Whole Life Insurance as a Supplemental Retirement Plan
IRA’s, 401(k) plans, profit sharing plans, and pensions all offer attractive benefits. However, there are limitations to the amount of contribution that can be made to these plans in any given year.
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Most Retirement Plans Offer Tax-Deductible Contributions
Of course, the trade-off here is that the distributions from these plans are generally taxable. The Roth IRA is an important exception. With a Roth IRA, the contributions are made on an after-tax basis and distributions are normally tax-free. However, there are limitations with respect to the amount one can contribute to a Roth IRA in any given year. In addition, a couple that is married filing jointly experiences a phase-out of their contributions to a Roth when their AGI exceeds $186,000. The phase-out starts for single individuals when their income exceeds $118,000.
Whether or not one qualifies for the Roth IRA, it makes good sense to diversify retirement assets.
One of the attractive features of whole life insurance is that while it can be a good supplement to retirement planning, it does not contain penalties for early distributions as some retirement plans do.
Whole life insurance has one feature that is similar in nature to a Roth IRA. Premiums paid to a whole life insurance policy are made with after-tax dollars. Distributions from a whole life insurance policy can be structured as tax-free distributions. Some important distinctions include:
- Money can be withdrawn from a whole life insurance policy for any reason without penalties.
- The limitations on contributions to Roth IRAs do not apply to whole life insurance coverage.
Whole Life Insurance Offers Tremendous Planning Flexibility
Referring to Jim Doe, the 35-year-old male that bought a $200,000 whole life insurance policy for some mortgage protection (and probably supplemented that coverage with a term policy for things like college funding and family income protection). At age 53, Jim purchased a new home with a 30-year mortgage of $320,000 at a 7% fixed rate. He may or may not have been able to get new term insurance, however, his whole life insurance had a death benefit that had grown to about $220,000. Therefore, he would only have to have purchased $100,000 of term insurance, instead of $320,000.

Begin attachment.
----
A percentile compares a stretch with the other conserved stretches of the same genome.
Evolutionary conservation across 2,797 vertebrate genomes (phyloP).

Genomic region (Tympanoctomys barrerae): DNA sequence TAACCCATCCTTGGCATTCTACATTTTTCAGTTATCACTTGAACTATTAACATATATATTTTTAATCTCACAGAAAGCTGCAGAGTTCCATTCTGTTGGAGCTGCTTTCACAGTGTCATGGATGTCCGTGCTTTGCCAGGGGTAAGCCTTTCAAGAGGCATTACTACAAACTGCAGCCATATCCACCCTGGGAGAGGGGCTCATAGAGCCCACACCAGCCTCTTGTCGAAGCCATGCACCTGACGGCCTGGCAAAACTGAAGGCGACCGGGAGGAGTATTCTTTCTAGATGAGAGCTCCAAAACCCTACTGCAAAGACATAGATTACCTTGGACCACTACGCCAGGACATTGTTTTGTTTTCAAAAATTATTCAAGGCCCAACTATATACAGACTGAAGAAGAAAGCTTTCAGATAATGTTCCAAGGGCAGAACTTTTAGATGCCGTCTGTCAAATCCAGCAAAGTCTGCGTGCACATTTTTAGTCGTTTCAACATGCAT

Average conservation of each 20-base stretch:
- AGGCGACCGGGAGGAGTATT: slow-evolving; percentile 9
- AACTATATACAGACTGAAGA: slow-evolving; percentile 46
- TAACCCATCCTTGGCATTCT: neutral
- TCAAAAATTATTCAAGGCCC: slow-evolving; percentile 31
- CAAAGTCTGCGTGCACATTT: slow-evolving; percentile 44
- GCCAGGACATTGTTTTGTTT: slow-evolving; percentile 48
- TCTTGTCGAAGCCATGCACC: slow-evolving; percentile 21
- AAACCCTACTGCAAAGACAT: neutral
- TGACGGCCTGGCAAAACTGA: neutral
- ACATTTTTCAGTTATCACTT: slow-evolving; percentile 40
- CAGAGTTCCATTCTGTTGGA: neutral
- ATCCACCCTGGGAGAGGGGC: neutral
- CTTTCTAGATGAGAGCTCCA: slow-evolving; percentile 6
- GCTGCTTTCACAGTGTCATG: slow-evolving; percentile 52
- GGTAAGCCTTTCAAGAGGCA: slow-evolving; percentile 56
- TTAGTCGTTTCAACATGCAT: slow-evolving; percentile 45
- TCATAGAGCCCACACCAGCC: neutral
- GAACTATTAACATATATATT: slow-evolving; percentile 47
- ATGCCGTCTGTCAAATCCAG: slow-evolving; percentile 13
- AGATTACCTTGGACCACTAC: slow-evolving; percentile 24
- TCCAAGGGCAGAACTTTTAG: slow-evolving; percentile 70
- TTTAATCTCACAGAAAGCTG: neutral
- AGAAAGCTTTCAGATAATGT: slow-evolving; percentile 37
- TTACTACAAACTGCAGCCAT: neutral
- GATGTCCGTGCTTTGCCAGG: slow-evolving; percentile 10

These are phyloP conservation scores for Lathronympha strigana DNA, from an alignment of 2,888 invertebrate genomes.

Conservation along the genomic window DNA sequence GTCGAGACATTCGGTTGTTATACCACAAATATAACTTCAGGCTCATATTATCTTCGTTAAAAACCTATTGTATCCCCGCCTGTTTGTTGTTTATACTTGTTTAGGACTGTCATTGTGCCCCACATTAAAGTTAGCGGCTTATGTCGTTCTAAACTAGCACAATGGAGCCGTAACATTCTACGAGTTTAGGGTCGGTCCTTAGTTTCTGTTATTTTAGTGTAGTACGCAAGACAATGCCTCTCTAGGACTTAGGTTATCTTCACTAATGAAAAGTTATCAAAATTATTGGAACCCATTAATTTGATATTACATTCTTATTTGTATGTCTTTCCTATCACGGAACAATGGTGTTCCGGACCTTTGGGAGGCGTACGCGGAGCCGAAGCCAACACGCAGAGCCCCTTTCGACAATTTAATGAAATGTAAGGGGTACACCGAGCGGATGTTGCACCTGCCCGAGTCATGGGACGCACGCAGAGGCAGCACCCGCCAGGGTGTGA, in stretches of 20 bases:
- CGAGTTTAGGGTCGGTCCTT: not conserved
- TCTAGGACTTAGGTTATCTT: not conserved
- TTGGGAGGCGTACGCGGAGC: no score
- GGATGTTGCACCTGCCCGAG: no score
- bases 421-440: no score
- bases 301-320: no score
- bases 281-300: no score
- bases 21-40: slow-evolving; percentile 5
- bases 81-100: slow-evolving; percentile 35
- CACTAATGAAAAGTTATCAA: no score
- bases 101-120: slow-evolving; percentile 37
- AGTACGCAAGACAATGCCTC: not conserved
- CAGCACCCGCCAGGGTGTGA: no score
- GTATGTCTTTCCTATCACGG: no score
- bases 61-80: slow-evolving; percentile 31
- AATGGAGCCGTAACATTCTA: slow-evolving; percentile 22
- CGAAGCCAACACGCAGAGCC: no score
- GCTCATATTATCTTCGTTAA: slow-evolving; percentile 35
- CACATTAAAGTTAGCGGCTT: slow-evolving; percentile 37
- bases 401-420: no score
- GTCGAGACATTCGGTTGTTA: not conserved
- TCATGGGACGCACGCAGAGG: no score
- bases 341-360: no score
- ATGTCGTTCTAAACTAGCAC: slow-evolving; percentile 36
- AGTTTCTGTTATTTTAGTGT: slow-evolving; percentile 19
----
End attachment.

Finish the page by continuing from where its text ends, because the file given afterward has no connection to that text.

Now assume that he retires 12 years later at age 65. The Whole Life Insurance policy could be used as a source of tax-free income. In this example, it is estimated that a little over $10,000 per year for 15 years could be withdrawn with no out of pocket premiums required and the policy would still remain in force This assumes that premiums were paid until age 65 and is based upon the 2005 dividend scale (which is not guaranteed).
If Jim died at age 75, he would be 22 years into his mortgage. The balance of his mortgage would be about $156,000. The net death benefit (after taking $120,000 out of the policy) is estimated to be $207,000 at that time. That would leave about $51,000 after the mortgage was paid off.
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Recapping what Whole Life Insurance Did for Jim
He bought $200,000 for a premium of $2,286 per year at age 35.
- He was guaranteed that as long as he paid his premiums timely, he would get at least a $200,000 death benefit, cash value would start to build up after two years on a tax-favorable basis, and his premiums would never increase.
- When he bought a new home and carried a much larger mortgage of $320,000, he had in place enough life insurance to cover over 2/3 of his new mortgage, even if he was no longer insurable.
- No matter how large his cash value became, it could never get smaller (unless he took money out).
- There was never any market risk. He could always count on the money in his policy for emergencies. He could take some of the cash value out of the policy at any time.
- When he retired, he could have taken tax-free income in the amount of $10,000 per year and did not have to pay premiums out of pocket anymore.
- When he died at age 75, the remaining mortgage balance of $156,000 was paid off by the net death benefit and there was $51,000 of cash left over, all income tax-free.
- He had the option of taking out larger or smaller amounts of money at any time. He did not have to keep to the 15-year schedule. This could be especially important if market conditions were bad in some of his retirement years. For example, assume that he wanted a steady retirement income of $50,000, excluding Social Security. In very bad market conditions, as share values diminish, one needs to liquidate a lot more shares to get $50,000 (and one is selling low in the process). If market conditions improve significantly, one needs to liquidate far fewer shares to get $50,000 (and one is selling high in the process). Because his whole life insurance policy served as a supplemental retirement plan, he had the flexibility to take more money out of it in bad market years and less out of it in good market years.
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